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Perpetua Font is serif typography that was designed by the English sculptor and the Stonemason Eric Gill for the British monotype corporation. Perpetua was commissioned at the request of Stanley Morison, an influential print historian and monotype adviser around 1925, at a time when Gill's reputation as an artist-craft leader was high. Perpetua was designed as a crunchy and contemporary design that does not follow any specific historical model, with a structure influenced by Gill's experience of carving letters for monuments and memorials. Perpetual is commonly used for covers and headed and also sometimes for body text; It has been particularly popular in the fine printing of books. Perpetua was launched with characters for the Greek alphabet and a set of titration capitals for headers.

Perpetua Font information

Name Perpetua Font
Style Serif
Designer Eric Gill
File Format OTF, TTF
Font Licence Free For Personal use.
Type Free Font.

Perpetua Font Uses

Mosley, in an article about the development of perpetual, comments that the design:
The opening and the small height X make it away from being economic in use, and delicacy, even altamism, of its court is a severe handicap. It reveals its qualities better in the specimen text of the first specimen mechanized richly in inking and crispy.
Perpetua in the New Zealand Broadcasting Corporation concert program from 1962. An example of the type of niche printing on high quality paper with which it has always been perpetual associated.
Ultimately, despite the great hopes of Morison for perpetual, it has remained as a niche face, particularly popular for high quality printing projects and uses, such as headlines. Morison late in life granted that
The question of whether the sizes of 8 to 14 points are fully realized from the ambition with which they started, that is, creating an original type type for all types of books, does not allow a response in the unskilled affirmative. Perpetual, can be said immediately, is eminently suitable for certain types of books ... with which a certain obvious degree of "style" is desired, such as the semiprivated impression with which Gill was for a long time. intimately associated.
Comparison between the titration of perpetual (above) and perpetual (below). The type of screen has much finer details.
The Appeal of Perpetua to fine book printers has been long-of-date since its launch, both in the United Kingdom and abroad. Christopher Sandford wrote as a perpetual and the similar type of Gill for the Golden Cockrel press that "is important that the type in combination with the finely cut engravings is not so" bold "as to" kill "the work of the artists, It is also important that it should not be too clear to make a comfortable combination. While Gill's life is probably more suitable to combine with copper, engraved, mezzotints, or watercolor paints, the 'Golden Cockrel' type, Undoubtedly, he complied with Gill's intention to combine with the greater impression of the surface of the wooden blocks ". Vivian Ridler, some years later to become printers from the University of Oxford, was so inspired by Gill's work at this time that he named his lateral printing project La Perpetua Press after the source in 1933. Onup Designer Hugh Williamson, In your reservation methods. The design (1956), however, warned that the 12-pt size of perpetual was smaller than "any other serial now in general use", but said that Gill had shown that "the design of the alphabets to print has more achievements To offer artists from the height for reach. "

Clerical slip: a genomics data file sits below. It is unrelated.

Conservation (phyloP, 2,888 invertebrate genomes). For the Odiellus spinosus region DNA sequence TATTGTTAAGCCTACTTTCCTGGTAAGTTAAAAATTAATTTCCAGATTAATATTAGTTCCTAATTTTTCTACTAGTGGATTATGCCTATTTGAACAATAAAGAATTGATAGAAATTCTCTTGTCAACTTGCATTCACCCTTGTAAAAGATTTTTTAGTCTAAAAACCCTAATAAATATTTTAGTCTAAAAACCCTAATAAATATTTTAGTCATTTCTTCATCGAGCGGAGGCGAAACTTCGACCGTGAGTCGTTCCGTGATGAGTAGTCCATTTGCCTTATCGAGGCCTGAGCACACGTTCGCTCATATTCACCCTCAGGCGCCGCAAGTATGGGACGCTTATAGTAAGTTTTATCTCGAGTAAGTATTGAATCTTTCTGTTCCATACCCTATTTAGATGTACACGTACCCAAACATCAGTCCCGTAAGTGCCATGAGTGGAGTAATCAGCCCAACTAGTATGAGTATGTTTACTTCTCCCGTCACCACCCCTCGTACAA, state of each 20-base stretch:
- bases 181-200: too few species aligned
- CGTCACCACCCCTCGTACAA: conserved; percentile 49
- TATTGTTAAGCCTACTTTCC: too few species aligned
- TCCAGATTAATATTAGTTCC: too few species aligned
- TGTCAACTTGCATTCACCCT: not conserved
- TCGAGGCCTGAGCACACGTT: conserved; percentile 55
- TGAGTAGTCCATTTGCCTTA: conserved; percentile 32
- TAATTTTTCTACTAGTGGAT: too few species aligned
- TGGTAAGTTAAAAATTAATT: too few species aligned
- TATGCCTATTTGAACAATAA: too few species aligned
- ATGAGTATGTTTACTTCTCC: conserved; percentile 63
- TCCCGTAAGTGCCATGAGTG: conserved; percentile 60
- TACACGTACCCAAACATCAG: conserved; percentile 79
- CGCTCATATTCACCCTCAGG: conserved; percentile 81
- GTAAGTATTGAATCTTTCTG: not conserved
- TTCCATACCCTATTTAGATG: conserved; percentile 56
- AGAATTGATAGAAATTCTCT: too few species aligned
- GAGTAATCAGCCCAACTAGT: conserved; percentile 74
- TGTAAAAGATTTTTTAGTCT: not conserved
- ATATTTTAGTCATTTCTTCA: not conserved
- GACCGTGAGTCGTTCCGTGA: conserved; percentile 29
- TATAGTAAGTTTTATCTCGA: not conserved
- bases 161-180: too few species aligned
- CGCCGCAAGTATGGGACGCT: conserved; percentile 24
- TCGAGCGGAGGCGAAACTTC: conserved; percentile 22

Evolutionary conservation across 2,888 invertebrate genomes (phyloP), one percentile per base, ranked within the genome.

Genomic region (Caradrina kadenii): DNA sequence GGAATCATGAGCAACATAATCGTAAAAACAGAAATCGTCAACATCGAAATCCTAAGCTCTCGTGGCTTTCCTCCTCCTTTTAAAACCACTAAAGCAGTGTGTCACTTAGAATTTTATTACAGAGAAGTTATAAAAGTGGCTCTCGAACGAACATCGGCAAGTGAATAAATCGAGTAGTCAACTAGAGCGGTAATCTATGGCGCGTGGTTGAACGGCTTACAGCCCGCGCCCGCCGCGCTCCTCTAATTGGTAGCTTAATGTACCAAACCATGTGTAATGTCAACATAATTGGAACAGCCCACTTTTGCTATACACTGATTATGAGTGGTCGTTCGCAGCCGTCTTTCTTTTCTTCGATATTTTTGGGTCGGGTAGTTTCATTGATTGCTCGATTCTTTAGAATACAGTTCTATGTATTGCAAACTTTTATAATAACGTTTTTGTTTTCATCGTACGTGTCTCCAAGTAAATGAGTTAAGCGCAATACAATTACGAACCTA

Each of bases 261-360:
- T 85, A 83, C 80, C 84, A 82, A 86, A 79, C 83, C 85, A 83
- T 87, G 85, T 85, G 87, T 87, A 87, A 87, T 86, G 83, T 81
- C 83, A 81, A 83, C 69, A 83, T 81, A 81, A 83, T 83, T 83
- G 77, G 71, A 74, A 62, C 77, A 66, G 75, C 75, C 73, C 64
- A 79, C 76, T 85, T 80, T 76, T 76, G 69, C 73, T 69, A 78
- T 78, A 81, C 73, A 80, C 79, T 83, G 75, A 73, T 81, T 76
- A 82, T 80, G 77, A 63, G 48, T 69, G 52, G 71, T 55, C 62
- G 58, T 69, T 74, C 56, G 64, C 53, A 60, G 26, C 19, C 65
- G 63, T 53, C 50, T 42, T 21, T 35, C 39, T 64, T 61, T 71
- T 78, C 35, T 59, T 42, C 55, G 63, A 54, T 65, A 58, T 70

Two connected designs created around and after the time of the project in Morison's instruction became the most popular types that were designed. Morison was consulted to advise on a custom type of typography for the time around the end of the convoluted perpetual development. One of the various proposed options was a modified version of perpetual, increased in bulk for newspaper printing conditions. (Robin Kinross has indicated that the basic design of perpetual is "just strongly robust for the printing of newspapers". In the end, the monotype created a new source, Times New Roman, for that project, based on a previous typography called Plantin, but One of the key modifications was to sharpen the serifs of the times, similar to the design of perpetual; the reason cited by Morison for the change was to look like the previous sources used. Times New Roman when it is released to general use quickly became one of a The most popular sources in the history of printing. On the monotype sales table until 1984 the best of all, with perpetual eighteen forty-three. The times used the titration of perpetual for some sections in the metal type period .
While working on the Morison project deceive Gill, also to start working on a SANS-Serif project, which became extremely successful Gill Sans series, classifying the fifth in Monotype's sales table. MOSLEY describes this as "a newest design whose sales record must have compensated the monotype for many good sense failures."

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